My PhD supervisor was looking through old cupboards in our department and found, among other things, a wooden box with some sort of apparatus in it. They haven’t had time to figure out what it was used for so I took it away and did some research.
The box had a label stating that it was a “Dendrometer”. All this means in reality, without any more information, is that it was used to measure trees. Not very helpful.
Inside the box there were a few handwritten labels. The first said:
Elaborate + expensive surveying instrument fitted with divided scales, spirit level, telescope and sights etc. For full description see other label.
The second label is really hard to read. This is the best I could make of it:
This instrument by Adie & Wedderburn Edinburgh, marked “D. F. Mackenzie Patent” consists of 2 equal levelled bars divided in —- . One bar is superposed on a telescope with a line across diameter of object glass. The second bar at one end a folding bronzed bracket —- with eyehole, at the other end a rectangular folding open bracket with centre perpendicular line. One bar swivels on a bronzed circular fitting. The other bar is fixed. There is a third, longer bar divided in —- carrying a spirit level. This Bar with a small needle pointer slides up and down the telescope —- and swivels to any angle. The swivelling fitting afor referred to, to which the bars are attached fits on to a —- swivelling bronzed jolder (giving —- in altitude, azimuth) to be held either in the hand or to slide on to the end of any suitable stand, all in fitted mahogany shaped case.
This label was printed and obviously written later, presumable sometime after 1968. I doubt it’s been used as a piece of scientific apparatus since then:
The equipment inside the mahogany box looks like this:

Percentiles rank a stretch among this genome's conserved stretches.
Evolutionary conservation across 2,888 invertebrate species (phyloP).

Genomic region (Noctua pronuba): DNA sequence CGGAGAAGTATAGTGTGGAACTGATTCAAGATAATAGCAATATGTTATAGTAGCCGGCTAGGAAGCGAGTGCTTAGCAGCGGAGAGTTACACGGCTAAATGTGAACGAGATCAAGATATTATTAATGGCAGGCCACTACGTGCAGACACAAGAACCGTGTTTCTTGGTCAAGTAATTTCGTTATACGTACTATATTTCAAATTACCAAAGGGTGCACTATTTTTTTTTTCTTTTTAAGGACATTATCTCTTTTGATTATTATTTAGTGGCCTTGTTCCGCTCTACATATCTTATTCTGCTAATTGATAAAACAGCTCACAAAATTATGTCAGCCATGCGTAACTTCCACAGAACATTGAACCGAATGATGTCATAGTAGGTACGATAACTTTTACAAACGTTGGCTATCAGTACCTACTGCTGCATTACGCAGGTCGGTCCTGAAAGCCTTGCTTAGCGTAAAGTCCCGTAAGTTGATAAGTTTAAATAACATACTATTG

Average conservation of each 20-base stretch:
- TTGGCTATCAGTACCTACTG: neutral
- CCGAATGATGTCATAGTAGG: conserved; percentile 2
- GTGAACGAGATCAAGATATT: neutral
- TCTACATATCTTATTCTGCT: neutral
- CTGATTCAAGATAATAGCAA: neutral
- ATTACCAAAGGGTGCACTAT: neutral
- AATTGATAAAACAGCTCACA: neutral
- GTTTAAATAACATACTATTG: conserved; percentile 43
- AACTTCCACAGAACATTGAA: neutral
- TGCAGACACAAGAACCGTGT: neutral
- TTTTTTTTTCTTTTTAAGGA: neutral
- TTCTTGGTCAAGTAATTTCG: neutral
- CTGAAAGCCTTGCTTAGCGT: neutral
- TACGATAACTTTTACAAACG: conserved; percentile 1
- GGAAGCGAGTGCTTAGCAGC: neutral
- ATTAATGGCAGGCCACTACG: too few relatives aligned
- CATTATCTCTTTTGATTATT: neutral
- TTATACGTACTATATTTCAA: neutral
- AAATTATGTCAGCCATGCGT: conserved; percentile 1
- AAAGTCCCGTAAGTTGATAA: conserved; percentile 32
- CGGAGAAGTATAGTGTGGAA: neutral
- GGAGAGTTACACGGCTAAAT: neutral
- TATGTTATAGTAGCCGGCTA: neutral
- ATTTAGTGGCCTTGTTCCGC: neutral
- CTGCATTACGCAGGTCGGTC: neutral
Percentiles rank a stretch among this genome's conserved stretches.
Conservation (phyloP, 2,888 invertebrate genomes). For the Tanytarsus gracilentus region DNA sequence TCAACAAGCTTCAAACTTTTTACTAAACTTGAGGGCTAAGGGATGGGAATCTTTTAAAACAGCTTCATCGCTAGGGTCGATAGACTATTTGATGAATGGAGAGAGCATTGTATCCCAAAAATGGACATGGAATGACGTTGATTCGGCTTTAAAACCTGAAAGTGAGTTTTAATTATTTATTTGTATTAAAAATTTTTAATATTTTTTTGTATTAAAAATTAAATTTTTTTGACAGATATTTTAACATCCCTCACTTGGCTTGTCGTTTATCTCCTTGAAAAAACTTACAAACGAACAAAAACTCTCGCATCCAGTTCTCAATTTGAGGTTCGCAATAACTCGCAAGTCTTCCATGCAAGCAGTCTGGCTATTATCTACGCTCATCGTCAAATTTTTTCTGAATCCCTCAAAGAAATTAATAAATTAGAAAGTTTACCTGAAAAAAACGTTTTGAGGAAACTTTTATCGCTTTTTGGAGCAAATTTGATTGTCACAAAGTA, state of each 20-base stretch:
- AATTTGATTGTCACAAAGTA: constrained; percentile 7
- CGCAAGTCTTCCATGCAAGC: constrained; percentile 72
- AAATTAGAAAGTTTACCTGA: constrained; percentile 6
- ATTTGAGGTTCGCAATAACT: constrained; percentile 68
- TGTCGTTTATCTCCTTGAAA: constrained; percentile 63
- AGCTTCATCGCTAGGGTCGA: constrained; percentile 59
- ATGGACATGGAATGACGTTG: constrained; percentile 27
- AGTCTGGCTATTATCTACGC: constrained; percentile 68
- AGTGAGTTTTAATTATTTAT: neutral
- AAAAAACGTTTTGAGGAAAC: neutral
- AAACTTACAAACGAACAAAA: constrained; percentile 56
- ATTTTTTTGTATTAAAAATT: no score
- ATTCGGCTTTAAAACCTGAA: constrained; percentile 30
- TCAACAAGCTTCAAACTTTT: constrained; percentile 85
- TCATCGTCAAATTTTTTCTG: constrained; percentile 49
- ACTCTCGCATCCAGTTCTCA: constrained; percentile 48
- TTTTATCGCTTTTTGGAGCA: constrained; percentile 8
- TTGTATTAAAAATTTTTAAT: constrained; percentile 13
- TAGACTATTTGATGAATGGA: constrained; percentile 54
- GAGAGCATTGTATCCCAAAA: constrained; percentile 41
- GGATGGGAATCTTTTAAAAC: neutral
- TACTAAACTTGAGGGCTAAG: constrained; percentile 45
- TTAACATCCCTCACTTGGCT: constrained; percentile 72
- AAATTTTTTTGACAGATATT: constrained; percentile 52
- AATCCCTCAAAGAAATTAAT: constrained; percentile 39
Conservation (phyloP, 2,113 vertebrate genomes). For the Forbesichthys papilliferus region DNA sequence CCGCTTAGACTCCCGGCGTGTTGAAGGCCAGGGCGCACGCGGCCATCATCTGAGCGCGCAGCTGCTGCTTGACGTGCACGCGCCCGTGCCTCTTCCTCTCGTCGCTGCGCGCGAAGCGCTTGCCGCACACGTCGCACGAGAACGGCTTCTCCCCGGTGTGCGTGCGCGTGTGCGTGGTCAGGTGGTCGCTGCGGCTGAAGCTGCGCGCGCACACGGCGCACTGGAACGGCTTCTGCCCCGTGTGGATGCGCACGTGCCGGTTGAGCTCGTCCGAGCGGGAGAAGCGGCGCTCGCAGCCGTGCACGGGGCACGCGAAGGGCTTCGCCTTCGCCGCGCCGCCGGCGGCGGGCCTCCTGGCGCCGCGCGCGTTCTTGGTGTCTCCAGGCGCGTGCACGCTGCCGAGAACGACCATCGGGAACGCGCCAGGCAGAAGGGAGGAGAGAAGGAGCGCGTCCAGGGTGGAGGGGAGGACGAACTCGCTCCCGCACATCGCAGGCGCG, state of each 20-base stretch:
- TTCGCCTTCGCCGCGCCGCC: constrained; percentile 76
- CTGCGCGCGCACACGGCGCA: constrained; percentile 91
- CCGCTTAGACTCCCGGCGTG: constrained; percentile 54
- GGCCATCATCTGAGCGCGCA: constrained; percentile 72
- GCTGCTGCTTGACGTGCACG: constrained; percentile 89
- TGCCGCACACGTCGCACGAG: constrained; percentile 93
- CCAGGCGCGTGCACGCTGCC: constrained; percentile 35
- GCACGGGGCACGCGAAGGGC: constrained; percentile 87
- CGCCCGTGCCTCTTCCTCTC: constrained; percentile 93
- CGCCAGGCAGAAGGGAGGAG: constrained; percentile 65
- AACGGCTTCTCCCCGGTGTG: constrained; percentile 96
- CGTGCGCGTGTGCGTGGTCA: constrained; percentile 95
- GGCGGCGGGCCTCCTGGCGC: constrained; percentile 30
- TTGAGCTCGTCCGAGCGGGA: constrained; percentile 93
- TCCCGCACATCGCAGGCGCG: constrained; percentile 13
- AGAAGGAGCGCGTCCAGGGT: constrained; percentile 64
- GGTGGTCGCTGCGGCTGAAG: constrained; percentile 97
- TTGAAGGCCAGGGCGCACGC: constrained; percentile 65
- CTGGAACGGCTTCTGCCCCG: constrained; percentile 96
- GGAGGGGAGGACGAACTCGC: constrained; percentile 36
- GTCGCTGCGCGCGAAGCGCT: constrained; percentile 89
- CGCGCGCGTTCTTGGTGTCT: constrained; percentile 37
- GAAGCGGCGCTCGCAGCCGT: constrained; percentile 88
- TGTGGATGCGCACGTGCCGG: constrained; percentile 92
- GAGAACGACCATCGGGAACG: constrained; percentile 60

It’s basically a series of rulers with a spirit level attached to one end, and a round handle attached to the bottom. Each of the rulers has a set of wire sights, and one of the rulers has a ’telescope’, essentially a tube with a small opening at one end and a wire sight at the other.
I looked around online and the only helpful result I found was on the Bonham’s Auctioneers website . In 2009 they sold one of these items for £360. They described it as:
Signed Adie & Wedderburn, Edinburgh, an instrument “for expeditiously measuring heights and distances in a simple and accurate manner”, with three graduated limbs mounted on staff-head with sights and bubble level, in shaped mahogany case with set of printed instructions, 11in (28cm) long.
So if the instrument is used for measuring tree height, it might be used similarly to a clinometer, using trigonometry to solve an equation for the height of the tree as one side of the triangle. I set the equipment up in the way I think it might work:
Here is a diagram that I hope explains how I think it should be used. It draws on the “Principle of Similar Triangles” , where triangles can be described as ‘similar’ regardless of their size if the angles are kept the same. You can enlarge a triangle while maintaining its angles, so if you know the length of all sides in the smaller triangle with certain angles, you can enlarge the triangle any amount and as long as you know the length of one of the bigger sides, in this case the horizontal distance to the tree, you can be sure that the length of all the other sides was enlarged by the same proportion. This helps to explain why the rulers each have sights on them, as the idea is to line the sights and therefore the ruler up with the top of the tree, or any other object you would like to know the length of, or distance between.
I still don’t know what the extra ruler is for. Maybe it attaches to the main dendrometer somehow to extend its use, but I’m not sure.
In my work, I use a Nikon Forestry Pro Rangefinder
to measure the heights of trees. It uses very similar calculations to the Mackenzie Dendrometer, except that the Rangefinder also has a clinometer, eliminating the need to measure the vertical length
y in the smaller triangle, substituting it for an angle. It also eliminates the need for measuring the height
C between the ground and the eye level of the researcher by taking three measurements, at the top, horizontal middle, and base of the tree, effectively constructing two triangles, one above and one below the horizontal line, and adding together their opposite sides to get the total tree height.